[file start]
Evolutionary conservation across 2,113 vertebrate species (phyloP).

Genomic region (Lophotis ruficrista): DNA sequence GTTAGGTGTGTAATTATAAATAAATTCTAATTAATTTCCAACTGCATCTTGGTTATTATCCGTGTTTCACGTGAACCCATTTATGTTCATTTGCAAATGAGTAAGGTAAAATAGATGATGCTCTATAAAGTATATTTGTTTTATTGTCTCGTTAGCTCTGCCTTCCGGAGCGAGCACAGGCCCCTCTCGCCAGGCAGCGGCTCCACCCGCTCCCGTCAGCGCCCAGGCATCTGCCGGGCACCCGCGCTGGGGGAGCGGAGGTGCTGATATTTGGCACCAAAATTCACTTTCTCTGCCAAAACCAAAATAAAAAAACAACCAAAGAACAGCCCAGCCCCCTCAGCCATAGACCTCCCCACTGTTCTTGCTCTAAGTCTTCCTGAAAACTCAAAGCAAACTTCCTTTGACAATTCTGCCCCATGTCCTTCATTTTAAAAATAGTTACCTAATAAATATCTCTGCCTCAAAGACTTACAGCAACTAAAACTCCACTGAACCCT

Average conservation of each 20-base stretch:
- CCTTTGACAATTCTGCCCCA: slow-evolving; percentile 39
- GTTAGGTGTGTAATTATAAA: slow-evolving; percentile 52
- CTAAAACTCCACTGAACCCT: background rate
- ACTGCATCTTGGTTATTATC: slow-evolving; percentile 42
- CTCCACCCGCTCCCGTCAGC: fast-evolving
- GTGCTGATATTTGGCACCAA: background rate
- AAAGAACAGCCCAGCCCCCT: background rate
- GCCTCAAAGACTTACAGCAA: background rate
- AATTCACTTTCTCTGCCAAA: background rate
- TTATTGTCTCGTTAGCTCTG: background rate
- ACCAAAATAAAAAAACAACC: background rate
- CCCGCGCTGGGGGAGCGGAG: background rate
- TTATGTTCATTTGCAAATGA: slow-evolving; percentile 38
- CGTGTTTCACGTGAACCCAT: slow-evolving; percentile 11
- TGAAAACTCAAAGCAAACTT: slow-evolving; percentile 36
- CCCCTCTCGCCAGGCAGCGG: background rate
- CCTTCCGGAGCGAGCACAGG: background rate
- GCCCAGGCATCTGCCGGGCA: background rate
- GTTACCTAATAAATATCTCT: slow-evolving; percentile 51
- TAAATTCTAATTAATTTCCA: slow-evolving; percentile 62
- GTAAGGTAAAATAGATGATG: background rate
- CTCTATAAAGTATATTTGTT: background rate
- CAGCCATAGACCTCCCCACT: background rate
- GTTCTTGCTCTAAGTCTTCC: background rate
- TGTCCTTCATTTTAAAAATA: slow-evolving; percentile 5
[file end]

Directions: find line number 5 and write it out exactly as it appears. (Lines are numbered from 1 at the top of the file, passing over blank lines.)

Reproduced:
- GTTAGGTGTGTAATTATAAA: slow-evolving; percentile 52